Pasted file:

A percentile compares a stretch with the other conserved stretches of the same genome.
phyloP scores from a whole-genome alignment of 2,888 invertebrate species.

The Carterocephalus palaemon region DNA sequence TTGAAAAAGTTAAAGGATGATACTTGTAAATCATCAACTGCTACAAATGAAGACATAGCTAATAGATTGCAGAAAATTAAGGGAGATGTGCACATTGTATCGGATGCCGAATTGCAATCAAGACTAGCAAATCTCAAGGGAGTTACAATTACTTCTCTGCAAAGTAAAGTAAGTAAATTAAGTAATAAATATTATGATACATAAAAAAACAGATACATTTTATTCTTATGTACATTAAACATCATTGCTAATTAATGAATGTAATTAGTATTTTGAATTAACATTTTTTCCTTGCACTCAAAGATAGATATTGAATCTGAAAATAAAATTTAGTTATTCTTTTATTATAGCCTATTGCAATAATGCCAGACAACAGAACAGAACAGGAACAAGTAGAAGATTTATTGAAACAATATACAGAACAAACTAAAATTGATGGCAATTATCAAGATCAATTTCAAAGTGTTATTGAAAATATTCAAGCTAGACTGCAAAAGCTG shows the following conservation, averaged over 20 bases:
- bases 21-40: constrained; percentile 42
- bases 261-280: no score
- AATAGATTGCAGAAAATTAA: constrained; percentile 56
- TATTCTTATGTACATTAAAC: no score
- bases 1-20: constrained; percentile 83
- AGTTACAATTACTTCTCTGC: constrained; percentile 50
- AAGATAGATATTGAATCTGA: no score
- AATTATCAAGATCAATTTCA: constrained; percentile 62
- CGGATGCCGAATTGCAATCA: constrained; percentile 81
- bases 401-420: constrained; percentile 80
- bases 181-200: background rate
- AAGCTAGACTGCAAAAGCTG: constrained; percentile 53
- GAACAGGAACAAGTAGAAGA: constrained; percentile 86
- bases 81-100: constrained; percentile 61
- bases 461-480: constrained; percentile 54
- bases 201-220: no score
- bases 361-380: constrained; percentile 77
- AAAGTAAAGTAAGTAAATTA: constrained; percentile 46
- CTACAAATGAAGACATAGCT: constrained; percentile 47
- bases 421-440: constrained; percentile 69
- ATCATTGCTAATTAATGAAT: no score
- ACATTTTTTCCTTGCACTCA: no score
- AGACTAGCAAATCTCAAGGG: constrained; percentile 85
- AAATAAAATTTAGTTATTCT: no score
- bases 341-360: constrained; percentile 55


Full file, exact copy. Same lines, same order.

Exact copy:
A percentile compares a stretch with the other conserved stretches of the same genome.
phyloP scores from a whole-genome alignment of 2,888 invertebrate species.

The Carterocephalus palaemon region DNA sequence TTGAAAAAGTTAAAGGATGATACTTGTAAATCATCAACTGCTACAAATGAAGACATAGCTAATAGATTGCAGAAAATTAAGGGAGATGTGCACATTGTATCGGATGCCGAATTGCAATCAAGACTAGCAAATCTCAAGGGAGTTACAATTACTTCTCTGCAAAGTAAAGTAAGTAAATTAAGTAATAAATATTATGATACATAAAAAAACAGATACATTTTATTCTTATGTACATTAAACATCATTGCTAATTAATGAATGTAATTAGTATTTTGAATTAACATTTTTTCCTTGCACTCAAAGATAGATATTGAATCTGAAAATAAAATTTAGTTATTCTTTTATTATAGCCTATTGCAATAATGCCAGACAACAGAACAGAACAGGAACAAGTAGAAGATTTATTGAAACAATATACAGAACAAACTAAAATTGATGGCAATTATCAAGATCAATTTCAAAGTGTTATTGAAAATATTCAAGCTAGACTGCAAAAGCTG shows the following conservation, averaged over 20 bases:
- bases 21-40: constrained; percentile 42
- bases 261-280: no score
- AATAGATTGCAGAAAATTAA: constrained; percentile 56
- TATTCTTATGTACATTAAAC: no score
- bases 1-20: constrained; percentile 83
- AGTTACAATTACTTCTCTGC: constrained; percentile 50
- AAGATAGATATTGAATCTGA: no score
- AATTATCAAGATCAATTTCA: constrained; percentile 62
- CGGATGCCGAATTGCAATCA: constrained; percentile 81
- bases 401-420: constrained; percentile 80
- bases 181-200: background rate
- AAGCTAGACTGCAAAAGCTG: constrained; percentile 53
- GAACAGGAACAAGTAGAAGA: constrained; percentile 86
- bases 81-100: constrained; percentile 61
- bases 461-480: constrained; percentile 54
- bases 201-220: no score
- bases 361-380: constrained; percentile 77
- AAAGTAAAGTAAGTAAATTA: constrained; percentile 46
- CTACAAATGAAGACATAGCT: constrained; percentile 47
- bases 421-440: constrained; percentile 69
- ATCATTGCTAATTAATGAAT: no score
- ACATTTTTTCCTTGCACTCA: no score
- AGACTAGCAAATCTCAAGGG: constrained; percentile 85
- AAATAAAATTTAGTTATTCT: no score
- bases 341-360: constrained; percentile 55